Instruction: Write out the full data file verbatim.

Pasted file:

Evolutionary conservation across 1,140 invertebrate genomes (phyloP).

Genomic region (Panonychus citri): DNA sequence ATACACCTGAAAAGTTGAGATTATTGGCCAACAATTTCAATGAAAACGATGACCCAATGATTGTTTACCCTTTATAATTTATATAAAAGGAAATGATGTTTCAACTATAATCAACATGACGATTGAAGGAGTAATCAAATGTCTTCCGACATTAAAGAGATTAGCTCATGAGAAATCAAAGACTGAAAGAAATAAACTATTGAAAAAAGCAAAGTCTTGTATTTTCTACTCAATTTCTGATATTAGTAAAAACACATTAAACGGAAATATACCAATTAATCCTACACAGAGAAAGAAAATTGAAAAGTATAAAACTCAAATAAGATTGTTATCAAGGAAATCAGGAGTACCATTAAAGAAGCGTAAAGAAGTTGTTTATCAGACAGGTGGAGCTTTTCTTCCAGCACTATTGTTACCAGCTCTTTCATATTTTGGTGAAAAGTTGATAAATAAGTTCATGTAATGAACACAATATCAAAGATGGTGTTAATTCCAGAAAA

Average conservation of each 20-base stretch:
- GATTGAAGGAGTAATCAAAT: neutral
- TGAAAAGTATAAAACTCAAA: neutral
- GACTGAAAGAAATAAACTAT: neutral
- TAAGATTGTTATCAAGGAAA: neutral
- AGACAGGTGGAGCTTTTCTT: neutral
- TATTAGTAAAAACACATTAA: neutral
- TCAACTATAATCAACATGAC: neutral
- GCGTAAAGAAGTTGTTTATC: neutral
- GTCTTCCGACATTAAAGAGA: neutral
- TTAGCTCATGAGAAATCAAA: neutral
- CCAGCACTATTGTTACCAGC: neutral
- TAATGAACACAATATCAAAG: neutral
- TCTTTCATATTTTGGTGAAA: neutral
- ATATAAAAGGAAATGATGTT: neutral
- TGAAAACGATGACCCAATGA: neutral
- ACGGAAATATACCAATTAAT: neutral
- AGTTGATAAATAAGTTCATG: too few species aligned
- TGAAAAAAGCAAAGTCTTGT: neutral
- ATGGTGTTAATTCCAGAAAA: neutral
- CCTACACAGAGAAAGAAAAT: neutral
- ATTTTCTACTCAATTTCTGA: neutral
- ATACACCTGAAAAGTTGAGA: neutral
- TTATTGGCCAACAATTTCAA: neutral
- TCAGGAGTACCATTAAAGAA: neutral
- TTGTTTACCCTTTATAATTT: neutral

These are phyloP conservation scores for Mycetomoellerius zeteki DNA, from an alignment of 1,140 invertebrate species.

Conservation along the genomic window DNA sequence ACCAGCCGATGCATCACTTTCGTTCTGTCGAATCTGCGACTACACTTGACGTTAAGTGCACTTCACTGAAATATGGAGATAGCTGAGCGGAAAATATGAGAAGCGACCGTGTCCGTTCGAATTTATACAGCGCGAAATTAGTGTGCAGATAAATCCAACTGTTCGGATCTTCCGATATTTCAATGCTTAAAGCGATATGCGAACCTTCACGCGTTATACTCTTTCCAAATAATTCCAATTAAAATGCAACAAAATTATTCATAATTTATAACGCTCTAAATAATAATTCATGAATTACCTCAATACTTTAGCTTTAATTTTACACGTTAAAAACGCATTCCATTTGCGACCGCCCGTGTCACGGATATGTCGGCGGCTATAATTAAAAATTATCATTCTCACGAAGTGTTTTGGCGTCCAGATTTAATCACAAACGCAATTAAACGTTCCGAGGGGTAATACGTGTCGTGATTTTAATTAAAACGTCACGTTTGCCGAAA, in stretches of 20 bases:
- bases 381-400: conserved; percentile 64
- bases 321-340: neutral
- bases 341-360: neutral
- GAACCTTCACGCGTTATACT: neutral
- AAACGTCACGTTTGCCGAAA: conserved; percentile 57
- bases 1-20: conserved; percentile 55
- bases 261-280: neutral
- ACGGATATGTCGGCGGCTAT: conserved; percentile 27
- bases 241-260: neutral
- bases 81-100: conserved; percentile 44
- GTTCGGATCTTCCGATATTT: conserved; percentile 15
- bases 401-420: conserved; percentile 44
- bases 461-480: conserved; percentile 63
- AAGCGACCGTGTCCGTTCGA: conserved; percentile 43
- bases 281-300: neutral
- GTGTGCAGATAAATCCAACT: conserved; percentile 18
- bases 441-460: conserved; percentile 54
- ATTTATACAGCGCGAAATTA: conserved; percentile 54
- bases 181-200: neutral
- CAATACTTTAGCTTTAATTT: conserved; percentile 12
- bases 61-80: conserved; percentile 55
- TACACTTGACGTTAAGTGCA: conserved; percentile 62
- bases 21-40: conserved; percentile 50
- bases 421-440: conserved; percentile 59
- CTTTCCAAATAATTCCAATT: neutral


Evolutionary conservation across 1,140 invertebrate genomes (phyloP).

Genomic region (Panonychus citri): DNA sequence ATACACCTGAAAAGTTGAGATTATTGGCCAACAATTTCAATGAAAACGATGACCCAATGATTGTTTACCCTTTATAATTTATATAAAAGGAAATGATGTTTCAACTATAATCAACATGACGATTGAAGGAGTAATCAAATGTCTTCCGACATTAAAGAGATTAGCTCATGAGAAATCAAAGACTGAAAGAAATAAACTATTGAAAAAAGCAAAGTCTTGTATTTTCTACTCAATTTCTGATATTAGTAAAAACACATTAAACGGAAATATACCAATTAATCCTACACAGAGAAAGAAAATTGAAAAGTATAAAACTCAAATAAGATTGTTATCAAGGAAATCAGGAGTACCATTAAAGAAGCGTAAAGAAGTTGTTTATCAGACAGGTGGAGCTTTTCTTCCAGCACTATTGTTACCAGCTCTTTCATATTTTGGTGAAAAGTTGATAAATAAGTTCATGTAATGAACACAATATCAAAGATGGTGTTAATTCCAGAAAA

Average conservation of each 20-base stretch:
- GATTGAAGGAGTAATCAAAT: neutral
- TGAAAAGTATAAAACTCAAA: neutral
- GACTGAAAGAAATAAACTAT: neutral
- TAAGATTGTTATCAAGGAAA: neutral
- AGACAGGTGGAGCTTTTCTT: neutral
- TATTAGTAAAAACACATTAA: neutral
- TCAACTATAATCAACATGAC: neutral
- GCGTAAAGAAGTTGTTTATC: neutral
- GTCTTCCGACATTAAAGAGA: neutral
- TTAGCTCATGAGAAATCAAA: neutral
- CCAGCACTATTGTTACCAGC: neutral
- TAATGAACACAATATCAAAG: neutral
- TCTTTCATATTTTGGTGAAA: neutral
- ATATAAAAGGAAATGATGTT: neutral
- TGAAAACGATGACCCAATGA: neutral
- ACGGAAATATACCAATTAAT: neutral
- AGTTGATAAATAAGTTCATG: too few species aligned
- TGAAAAAAGCAAAGTCTTGT: neutral
- ATGGTGTTAATTCCAGAAAA: neutral
- CCTACACAGAGAAAGAAAAT: neutral
- ATTTTCTACTCAATTTCTGA: neutral
- ATACACCTGAAAAGTTGAGA: neutral
- TTATTGGCCAACAATTTCAA: neutral
- TCAGGAGTACCATTAAAGAA: neutral
- TTGTTTACCCTTTATAATTT: neutral

These are phyloP conservation scores for Mycetomoellerius zeteki DNA, from an alignment of 1,140 invertebrate species.

Conservation along the genomic window DNA sequence ACCAGCCGATGCATCACTTTCGTTCTGTCGAATCTGCGACTACACTTGACGTTAAGTGCACTTCACTGAAATATGGAGATAGCTGAGCGGAAAATATGAGAAGCGACCGTGTCCGTTCGAATTTATACAGCGCGAAATTAGTGTGCAGATAAATCCAACTGTTCGGATCTTCCGATATTTCAATGCTTAAAGCGATATGCGAACCTTCACGCGTTATACTCTTTCCAAATAATTCCAATTAAAATGCAACAAAATTATTCATAATTTATAACGCTCTAAATAATAATTCATGAATTACCTCAATACTTTAGCTTTAATTTTACACGTTAAAAACGCATTCCATTTGCGACCGCCCGTGTCACGGATATGTCGGCGGCTATAATTAAAAATTATCATTCTCACGAAGTGTTTTGGCGTCCAGATTTAATCACAAACGCAATTAAACGTTCCGAGGGGTAATACGTGTCGTGATTTTAATTAAAACGTCACGTTTGCCGAAA, in stretches of 20 bases:
- bases 381-400: conserved; percentile 64
- bases 321-340: neutral
- bases 341-360: neutral
- GAACCTTCACGCGTTATACT: neutral
- AAACGTCACGTTTGCCGAAA: conserved; percentile 57
- bases 1-20: conserved; percentile 55
- bases 261-280: neutral
- ACGGATATGTCGGCGGCTAT: conserved; percentile 27
- bases 241-260: neutral
- bases 81-100: conserved; percentile 44
- GTTCGGATCTTCCGATATTT: conserved; percentile 15
- bases 401-420: conserved; percentile 44
- bases 461-480: conserved; percentile 63
- AAGCGACCGTGTCCGTTCGA: conserved; percentile 43
- bases 281-300: neutral
- GTGTGCAGATAAATCCAACT: conserved; percentile 18
- bases 441-460: conserved; percentile 54
- ATTTATACAGCGCGAAATTA: conserved; percentile 54
- bases 181-200: neutral
- CAATACTTTAGCTTTAATTT: conserved; percentile 12
- bases 61-80: conserved; percentile 55
- TACACTTGACGTTAAGTGCA: conserved; percentile 62
- bases 21-40: conserved; percentile 50
- bases 421-440: conserved; percentile 59
- CTTTCCAAATAATTCCAATT: neutral